Chappy discovers a drug-smuggling scheme at his own air base. It turns out that the lives of some village people in Peru are at stake, and he decides to fly there with ancient airplanes and friends to free them.
When Chappy Sinclair is saddled with a bunch of misfits and delinquents for his flight school, he turns to his protégé Doug Masters to assist him in sharpening them for an important ... See full summary »
Sidney J. Furie
Louis Gossett Jr.,
Some time after their botched operation to capture a known Palestinian terrorist, a team of Israeli agents starts to get killed off one by one. Their leader must get to the bottom of things before the killer(s) plan is complete.
The music video for King Kobra's Iron Eagle (Never Say Die), from the soundtrack to the hit 1986 motion picture Iron Eagle. The video features the band being put through their paces at pilot boot camp by Colonel Chappy from the movie.
Louis Gossett Jr.,
Chappy Sinclair is back. This time he tries to help a woman, whose South American village has been taken over by a former Nazi, who is now a cocaine dealer and who uses her village as his base of operations. She manages to escape and goes to the States and meets up with Chappy. When Chappy tries to get help from the Air Force, he discovers that the General he is speaking to, is the Nazi's partner. So, he along with three ageing pilots, take some vintage fighter planes and go there to try and help.Written by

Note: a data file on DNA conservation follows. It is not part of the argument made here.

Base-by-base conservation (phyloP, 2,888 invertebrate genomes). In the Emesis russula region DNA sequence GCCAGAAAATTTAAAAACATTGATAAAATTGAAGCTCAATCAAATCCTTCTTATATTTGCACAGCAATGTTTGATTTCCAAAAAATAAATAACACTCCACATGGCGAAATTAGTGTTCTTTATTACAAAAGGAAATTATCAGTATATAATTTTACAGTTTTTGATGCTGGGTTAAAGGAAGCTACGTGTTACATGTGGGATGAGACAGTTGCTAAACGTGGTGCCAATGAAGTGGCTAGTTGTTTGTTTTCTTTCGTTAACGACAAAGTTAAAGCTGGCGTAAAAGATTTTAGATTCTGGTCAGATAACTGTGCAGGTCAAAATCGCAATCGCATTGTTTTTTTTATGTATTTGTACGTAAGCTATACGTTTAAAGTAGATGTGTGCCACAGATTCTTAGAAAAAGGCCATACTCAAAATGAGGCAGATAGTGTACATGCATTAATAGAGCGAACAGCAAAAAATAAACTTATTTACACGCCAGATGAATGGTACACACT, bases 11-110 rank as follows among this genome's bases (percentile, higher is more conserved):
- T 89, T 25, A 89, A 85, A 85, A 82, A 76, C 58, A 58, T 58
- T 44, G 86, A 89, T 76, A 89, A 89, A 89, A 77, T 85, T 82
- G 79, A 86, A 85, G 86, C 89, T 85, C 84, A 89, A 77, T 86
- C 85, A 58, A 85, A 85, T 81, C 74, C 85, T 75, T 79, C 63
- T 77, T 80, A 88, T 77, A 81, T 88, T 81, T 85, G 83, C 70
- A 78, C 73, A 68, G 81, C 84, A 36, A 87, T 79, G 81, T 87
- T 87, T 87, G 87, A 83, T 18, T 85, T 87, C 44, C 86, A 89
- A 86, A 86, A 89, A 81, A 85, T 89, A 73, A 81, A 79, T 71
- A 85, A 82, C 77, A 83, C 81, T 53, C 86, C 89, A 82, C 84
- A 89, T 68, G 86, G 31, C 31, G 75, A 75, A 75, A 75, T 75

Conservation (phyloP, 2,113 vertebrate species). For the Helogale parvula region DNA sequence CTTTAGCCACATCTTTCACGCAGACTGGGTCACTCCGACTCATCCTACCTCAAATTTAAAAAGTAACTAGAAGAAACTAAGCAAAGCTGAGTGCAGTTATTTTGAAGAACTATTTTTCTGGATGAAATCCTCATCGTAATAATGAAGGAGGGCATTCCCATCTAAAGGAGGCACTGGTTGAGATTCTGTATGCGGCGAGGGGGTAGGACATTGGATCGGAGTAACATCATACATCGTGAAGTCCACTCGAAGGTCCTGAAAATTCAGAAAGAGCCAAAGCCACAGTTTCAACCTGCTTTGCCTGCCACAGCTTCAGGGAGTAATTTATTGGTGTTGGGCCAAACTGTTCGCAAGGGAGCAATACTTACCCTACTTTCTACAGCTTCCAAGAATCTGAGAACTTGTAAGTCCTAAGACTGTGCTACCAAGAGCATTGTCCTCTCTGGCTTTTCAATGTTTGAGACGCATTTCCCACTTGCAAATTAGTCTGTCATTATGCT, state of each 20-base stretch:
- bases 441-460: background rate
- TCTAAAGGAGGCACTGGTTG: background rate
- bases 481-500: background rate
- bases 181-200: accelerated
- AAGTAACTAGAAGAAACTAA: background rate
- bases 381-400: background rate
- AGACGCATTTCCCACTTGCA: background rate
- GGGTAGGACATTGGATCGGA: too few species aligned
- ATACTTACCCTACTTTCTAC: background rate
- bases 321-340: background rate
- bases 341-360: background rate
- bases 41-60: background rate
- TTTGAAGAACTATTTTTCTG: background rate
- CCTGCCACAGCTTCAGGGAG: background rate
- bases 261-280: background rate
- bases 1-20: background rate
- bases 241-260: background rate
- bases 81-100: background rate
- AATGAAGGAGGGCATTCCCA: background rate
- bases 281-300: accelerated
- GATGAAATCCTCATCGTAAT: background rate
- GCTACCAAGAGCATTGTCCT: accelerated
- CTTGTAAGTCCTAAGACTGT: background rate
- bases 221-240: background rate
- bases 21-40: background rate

OK, guys. Lighten up. It's not THAT bad--and as another commenter said, it has Horst Buckholz (cf: "One, Two, Three," with Cagney, not to mention "The Magnificent Seven," for crying out loud!). Name me another great fly-boy shoot-em up fantasy flic that has United States Senator Fred Thompson AND Ray "Boom Boom" Mancini in it? Plus great warbird flying footage?
As an Air Force vet, a little boo-boo that stood out immediately to me: In scenes where Chappy (Lou Gossett's character) is in his "dress blue" Air Force uniform (eagles on the epaulets correctly indicating a colonel) he clearly has ENLISTED MAN'S (airmen and sergeants) "U.S." insignia on his lapels. It shows the "U.S." inside a ring. That's how it looks on an enlisted man's uniform. A colonel (an officer) would have just plain "U.S." without the circle around it. Have a look at his boss's (the general) lapels. He has the correct ones.
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